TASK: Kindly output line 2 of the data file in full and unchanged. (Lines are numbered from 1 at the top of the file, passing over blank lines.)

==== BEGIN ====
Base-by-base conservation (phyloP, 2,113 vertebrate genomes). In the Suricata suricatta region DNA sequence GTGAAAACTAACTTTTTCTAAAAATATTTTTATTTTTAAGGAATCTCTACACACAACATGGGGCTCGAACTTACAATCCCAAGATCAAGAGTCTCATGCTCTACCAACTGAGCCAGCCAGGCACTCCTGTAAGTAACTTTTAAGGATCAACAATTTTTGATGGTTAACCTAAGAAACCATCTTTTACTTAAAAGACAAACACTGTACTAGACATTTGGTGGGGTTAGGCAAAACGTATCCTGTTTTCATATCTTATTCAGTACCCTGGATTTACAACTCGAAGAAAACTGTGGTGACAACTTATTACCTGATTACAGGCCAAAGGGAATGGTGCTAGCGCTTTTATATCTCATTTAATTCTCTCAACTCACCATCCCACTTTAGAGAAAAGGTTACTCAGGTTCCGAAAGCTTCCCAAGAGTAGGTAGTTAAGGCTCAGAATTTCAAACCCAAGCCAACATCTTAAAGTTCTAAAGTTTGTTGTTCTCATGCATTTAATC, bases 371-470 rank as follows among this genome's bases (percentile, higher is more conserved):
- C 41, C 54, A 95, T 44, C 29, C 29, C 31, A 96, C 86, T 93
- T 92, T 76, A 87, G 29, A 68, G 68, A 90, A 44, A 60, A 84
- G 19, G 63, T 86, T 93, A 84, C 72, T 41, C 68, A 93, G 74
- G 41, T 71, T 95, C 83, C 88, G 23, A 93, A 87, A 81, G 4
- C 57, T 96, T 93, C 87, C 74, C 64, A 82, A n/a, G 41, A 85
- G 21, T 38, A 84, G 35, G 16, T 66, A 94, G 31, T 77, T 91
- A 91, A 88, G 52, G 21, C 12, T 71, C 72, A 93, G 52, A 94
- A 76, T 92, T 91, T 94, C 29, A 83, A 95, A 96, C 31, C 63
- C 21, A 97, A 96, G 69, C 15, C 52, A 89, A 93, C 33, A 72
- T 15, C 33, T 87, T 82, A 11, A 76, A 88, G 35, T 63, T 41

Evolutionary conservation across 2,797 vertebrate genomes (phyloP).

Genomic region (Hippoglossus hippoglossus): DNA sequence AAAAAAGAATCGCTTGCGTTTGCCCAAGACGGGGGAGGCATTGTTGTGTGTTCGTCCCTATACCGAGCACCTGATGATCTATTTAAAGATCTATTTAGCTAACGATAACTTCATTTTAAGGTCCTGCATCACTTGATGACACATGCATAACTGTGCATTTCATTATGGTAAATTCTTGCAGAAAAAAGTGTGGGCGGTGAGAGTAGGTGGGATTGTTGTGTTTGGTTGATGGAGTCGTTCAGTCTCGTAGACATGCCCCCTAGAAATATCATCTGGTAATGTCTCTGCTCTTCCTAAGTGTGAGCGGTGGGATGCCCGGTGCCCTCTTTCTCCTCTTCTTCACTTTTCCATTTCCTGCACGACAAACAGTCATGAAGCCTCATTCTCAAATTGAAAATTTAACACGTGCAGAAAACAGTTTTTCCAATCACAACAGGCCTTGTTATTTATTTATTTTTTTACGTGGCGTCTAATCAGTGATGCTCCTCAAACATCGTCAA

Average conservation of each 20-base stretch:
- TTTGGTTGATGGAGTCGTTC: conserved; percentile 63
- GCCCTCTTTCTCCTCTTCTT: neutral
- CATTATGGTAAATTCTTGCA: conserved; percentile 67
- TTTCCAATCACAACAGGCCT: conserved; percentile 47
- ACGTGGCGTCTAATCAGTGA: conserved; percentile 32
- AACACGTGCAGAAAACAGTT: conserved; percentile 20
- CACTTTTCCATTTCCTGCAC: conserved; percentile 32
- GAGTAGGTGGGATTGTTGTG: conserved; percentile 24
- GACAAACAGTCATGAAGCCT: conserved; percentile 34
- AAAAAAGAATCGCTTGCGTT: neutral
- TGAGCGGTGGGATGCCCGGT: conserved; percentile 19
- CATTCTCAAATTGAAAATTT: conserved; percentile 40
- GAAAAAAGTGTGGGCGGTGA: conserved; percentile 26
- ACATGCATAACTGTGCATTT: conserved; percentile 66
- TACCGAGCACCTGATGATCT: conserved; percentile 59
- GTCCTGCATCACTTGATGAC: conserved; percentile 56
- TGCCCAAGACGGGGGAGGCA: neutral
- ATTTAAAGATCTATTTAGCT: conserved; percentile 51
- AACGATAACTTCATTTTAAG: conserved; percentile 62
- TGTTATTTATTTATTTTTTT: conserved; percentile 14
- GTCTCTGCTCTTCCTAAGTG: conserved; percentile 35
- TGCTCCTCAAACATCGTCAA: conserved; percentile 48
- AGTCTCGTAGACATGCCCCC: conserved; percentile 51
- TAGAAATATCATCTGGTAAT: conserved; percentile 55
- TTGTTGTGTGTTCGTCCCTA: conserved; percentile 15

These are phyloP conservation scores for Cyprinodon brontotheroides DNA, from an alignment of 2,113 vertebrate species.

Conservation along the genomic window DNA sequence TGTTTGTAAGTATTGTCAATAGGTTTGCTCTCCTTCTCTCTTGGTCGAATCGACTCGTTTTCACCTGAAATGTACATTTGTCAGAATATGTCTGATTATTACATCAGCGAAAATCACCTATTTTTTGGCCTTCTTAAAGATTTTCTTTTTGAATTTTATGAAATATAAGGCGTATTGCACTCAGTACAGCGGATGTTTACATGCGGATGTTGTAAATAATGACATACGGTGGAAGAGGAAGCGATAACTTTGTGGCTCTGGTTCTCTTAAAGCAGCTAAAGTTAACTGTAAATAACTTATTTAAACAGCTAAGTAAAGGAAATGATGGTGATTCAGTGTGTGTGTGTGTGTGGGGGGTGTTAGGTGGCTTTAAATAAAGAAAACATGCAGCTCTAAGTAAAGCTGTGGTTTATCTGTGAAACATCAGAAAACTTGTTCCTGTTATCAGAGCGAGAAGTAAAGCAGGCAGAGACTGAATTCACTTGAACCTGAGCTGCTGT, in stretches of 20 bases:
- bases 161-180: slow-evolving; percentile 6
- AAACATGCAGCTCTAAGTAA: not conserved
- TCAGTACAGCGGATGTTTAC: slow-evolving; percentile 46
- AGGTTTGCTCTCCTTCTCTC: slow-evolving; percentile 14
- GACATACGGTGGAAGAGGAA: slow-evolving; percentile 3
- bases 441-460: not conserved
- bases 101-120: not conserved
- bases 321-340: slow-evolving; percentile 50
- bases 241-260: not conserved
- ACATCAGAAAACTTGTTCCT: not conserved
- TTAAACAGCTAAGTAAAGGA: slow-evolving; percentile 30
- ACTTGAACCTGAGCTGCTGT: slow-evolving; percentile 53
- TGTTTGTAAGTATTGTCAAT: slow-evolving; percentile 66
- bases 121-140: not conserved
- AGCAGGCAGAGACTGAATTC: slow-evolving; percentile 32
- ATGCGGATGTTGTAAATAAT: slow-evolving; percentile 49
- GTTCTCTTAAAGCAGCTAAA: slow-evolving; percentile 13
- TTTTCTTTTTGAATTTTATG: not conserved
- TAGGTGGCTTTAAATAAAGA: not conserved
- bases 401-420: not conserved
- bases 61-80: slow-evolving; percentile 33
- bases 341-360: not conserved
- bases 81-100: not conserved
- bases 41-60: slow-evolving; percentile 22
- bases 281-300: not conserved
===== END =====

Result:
- C 41, C 54, A 95, T 44, C 29, C 29, C 31, A 96, C 86, T 93